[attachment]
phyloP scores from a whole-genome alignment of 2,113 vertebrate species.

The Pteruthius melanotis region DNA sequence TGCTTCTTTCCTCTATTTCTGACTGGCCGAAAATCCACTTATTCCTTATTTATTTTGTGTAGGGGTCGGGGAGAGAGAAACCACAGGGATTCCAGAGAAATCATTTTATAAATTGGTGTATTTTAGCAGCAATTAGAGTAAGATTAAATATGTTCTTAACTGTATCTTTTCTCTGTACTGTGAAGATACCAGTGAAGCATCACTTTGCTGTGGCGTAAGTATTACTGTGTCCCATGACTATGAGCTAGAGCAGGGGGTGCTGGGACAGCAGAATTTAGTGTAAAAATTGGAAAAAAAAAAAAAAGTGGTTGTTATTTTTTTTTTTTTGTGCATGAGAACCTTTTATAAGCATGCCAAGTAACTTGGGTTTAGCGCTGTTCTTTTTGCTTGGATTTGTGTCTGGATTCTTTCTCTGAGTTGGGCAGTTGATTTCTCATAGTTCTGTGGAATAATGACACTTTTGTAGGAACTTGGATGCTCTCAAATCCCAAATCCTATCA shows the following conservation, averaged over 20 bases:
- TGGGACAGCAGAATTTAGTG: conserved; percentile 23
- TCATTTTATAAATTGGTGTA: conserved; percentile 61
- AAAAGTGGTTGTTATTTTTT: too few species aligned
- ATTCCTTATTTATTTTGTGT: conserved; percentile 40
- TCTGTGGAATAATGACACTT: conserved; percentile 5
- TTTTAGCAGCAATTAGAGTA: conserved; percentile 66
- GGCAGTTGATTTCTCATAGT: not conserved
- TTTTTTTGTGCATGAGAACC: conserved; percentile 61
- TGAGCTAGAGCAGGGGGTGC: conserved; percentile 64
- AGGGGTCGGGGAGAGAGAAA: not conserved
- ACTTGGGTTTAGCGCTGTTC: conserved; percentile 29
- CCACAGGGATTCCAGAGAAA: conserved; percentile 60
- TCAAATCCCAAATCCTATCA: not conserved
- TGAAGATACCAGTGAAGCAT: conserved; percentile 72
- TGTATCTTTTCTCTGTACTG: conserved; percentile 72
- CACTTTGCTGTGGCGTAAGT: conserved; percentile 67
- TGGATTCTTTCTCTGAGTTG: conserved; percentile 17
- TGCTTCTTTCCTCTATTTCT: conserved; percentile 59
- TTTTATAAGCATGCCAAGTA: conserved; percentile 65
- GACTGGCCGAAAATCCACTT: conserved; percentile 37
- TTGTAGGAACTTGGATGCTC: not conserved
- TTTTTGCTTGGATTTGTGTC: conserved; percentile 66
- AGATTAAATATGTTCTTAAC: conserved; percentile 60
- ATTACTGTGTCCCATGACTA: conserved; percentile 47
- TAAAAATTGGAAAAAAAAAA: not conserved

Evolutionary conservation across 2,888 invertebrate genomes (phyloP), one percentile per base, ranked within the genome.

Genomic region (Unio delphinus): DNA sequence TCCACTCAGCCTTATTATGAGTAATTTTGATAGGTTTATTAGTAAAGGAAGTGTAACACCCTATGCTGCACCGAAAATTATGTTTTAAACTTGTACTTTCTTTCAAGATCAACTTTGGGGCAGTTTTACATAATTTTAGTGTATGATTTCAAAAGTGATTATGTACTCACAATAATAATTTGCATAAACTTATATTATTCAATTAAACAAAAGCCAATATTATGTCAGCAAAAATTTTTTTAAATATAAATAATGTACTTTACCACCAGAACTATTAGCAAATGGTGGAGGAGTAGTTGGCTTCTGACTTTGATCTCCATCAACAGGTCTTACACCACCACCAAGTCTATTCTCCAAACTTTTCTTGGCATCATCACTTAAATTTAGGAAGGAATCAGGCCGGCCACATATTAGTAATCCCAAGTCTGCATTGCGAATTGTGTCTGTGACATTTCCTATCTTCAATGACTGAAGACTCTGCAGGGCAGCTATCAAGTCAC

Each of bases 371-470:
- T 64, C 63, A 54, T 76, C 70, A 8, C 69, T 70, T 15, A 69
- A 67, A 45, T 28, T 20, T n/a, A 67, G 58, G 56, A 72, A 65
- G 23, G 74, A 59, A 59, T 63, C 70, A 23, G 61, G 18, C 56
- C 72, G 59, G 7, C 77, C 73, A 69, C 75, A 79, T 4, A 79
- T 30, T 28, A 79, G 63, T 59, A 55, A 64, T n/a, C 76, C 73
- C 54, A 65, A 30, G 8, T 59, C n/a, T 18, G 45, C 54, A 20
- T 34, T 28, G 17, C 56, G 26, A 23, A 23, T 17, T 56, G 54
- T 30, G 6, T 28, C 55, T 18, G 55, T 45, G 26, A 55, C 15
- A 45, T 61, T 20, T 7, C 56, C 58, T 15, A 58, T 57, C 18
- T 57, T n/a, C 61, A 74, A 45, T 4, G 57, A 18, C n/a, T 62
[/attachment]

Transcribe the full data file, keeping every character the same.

phyloP scores from a whole-genome alignment of 2,113 vertebrate species.

The Pteruthius melanotis region DNA sequence TGCTTCTTTCCTCTATTTCTGACTGGCCGAAAATCCACTTATTCCTTATTTATTTTGTGTAGGGGTCGGGGAGAGAGAAACCACAGGGATTCCAGAGAAATCATTTTATAAATTGGTGTATTTTAGCAGCAATTAGAGTAAGATTAAATATGTTCTTAACTGTATCTTTTCTCTGTACTGTGAAGATACCAGTGAAGCATCACTTTGCTGTGGCGTAAGTATTACTGTGTCCCATGACTATGAGCTAGAGCAGGGGGTGCTGGGACAGCAGAATTTAGTGTAAAAATTGGAAAAAAAAAAAAAAGTGGTTGTTATTTTTTTTTTTTTGTGCATGAGAACCTTTTATAAGCATGCCAAGTAACTTGGGTTTAGCGCTGTTCTTTTTGCTTGGATTTGTGTCTGGATTCTTTCTCTGAGTTGGGCAGTTGATTTCTCATAGTTCTGTGGAATAATGACACTTTTGTAGGAACTTGGATGCTCTCAAATCCCAAATCCTATCA shows the following conservation, averaged over 20 bases:
- TGGGACAGCAGAATTTAGTG: conserved; percentile 23
- TCATTTTATAAATTGGTGTA: conserved; percentile 61
- AAAAGTGGTTGTTATTTTTT: too few species aligned
- ATTCCTTATTTATTTTGTGT: conserved; percentile 40
- TCTGTGGAATAATGACACTT: conserved; percentile 5
- TTTTAGCAGCAATTAGAGTA: conserved; percentile 66
- GGCAGTTGATTTCTCATAGT: not conserved
- TTTTTTTGTGCATGAGAACC: conserved; percentile 61
- TGAGCTAGAGCAGGGGGTGC: conserved; percentile 64
- AGGGGTCGGGGAGAGAGAAA: not conserved
- ACTTGGGTTTAGCGCTGTTC: conserved; percentile 29
- CCACAGGGATTCCAGAGAAA: conserved; percentile 60
- TCAAATCCCAAATCCTATCA: not conserved
- TGAAGATACCAGTGAAGCAT: conserved; percentile 72
- TGTATCTTTTCTCTGTACTG: conserved; percentile 72
- CACTTTGCTGTGGCGTAAGT: conserved; percentile 67
- TGGATTCTTTCTCTGAGTTG: conserved; percentile 17
- TGCTTCTTTCCTCTATTTCT: conserved; percentile 59
- TTTTATAAGCATGCCAAGTA: conserved; percentile 65
- GACTGGCCGAAAATCCACTT: conserved; percentile 37
- TTGTAGGAACTTGGATGCTC: not conserved
- TTTTTGCTTGGATTTGTGTC: conserved; percentile 66
- AGATTAAATATGTTCTTAAC: conserved; percentile 60
- ATTACTGTGTCCCATGACTA: conserved; percentile 47
- TAAAAATTGGAAAAAAAAAA: not conserved

Evolutionary conservation across 2,888 invertebrate genomes (phyloP), one percentile per base, ranked within the genome.

Genomic region (Unio delphinus): DNA sequence TCCACTCAGCCTTATTATGAGTAATTTTGATAGGTTTATTAGTAAAGGAAGTGTAACACCCTATGCTGCACCGAAAATTATGTTTTAAACTTGTACTTTCTTTCAAGATCAACTTTGGGGCAGTTTTACATAATTTTAGTGTATGATTTCAAAAGTGATTATGTACTCACAATAATAATTTGCATAAACTTATATTATTCAATTAAACAAAAGCCAATATTATGTCAGCAAAAATTTTTTTAAATATAAATAATGTACTTTACCACCAGAACTATTAGCAAATGGTGGAGGAGTAGTTGGCTTCTGACTTTGATCTCCATCAACAGGTCTTACACCACCACCAAGTCTATTCTCCAAACTTTTCTTGGCATCATCACTTAAATTTAGGAAGGAATCAGGCCGGCCACATATTAGTAATCCCAAGTCTGCATTGCGAATTGTGTCTGTGACATTTCCTATCTTCAATGACTGAAGACTCTGCAGGGCAGCTATCAAGTCAC

Each of bases 371-470:
- T 64, C 63, A 54, T 76, C 70, A 8, C 69, T 70, T 15, A 69
- A 67, A 45, T 28, T 20, T n/a, A 67, G 58, G 56, A 72, A 65
- G 23, G 74, A 59, A 59, T 63, C 70, A 23, G 61, G 18, C 56
- C 72, G 59, G 7, C 77, C 73, A 69, C 75, A 79, T 4, A 79
- T 30, T 28, A 79, G 63, T 59, A 55, A 64, T n/a, C 76, C 73
- C 54, A 65, A 30, G 8, T 59, C n/a, T 18, G 45, C 54, A 20
- T 34, T 28, G 17, C 56, G 26, A 23, A 23, T 17, T 56, G 54
- T 30, G 6, T 28, C 55, T 18, G 55, T 45, G 26, A 55, C 15
- A 45, T 61, T 20, T 7, C 56, C 58, T 15, A 58, T 57, C 18
- T 57, T n/a, C 61, A 74, A 45, T 4, G 57, A 18, C n/a, T 62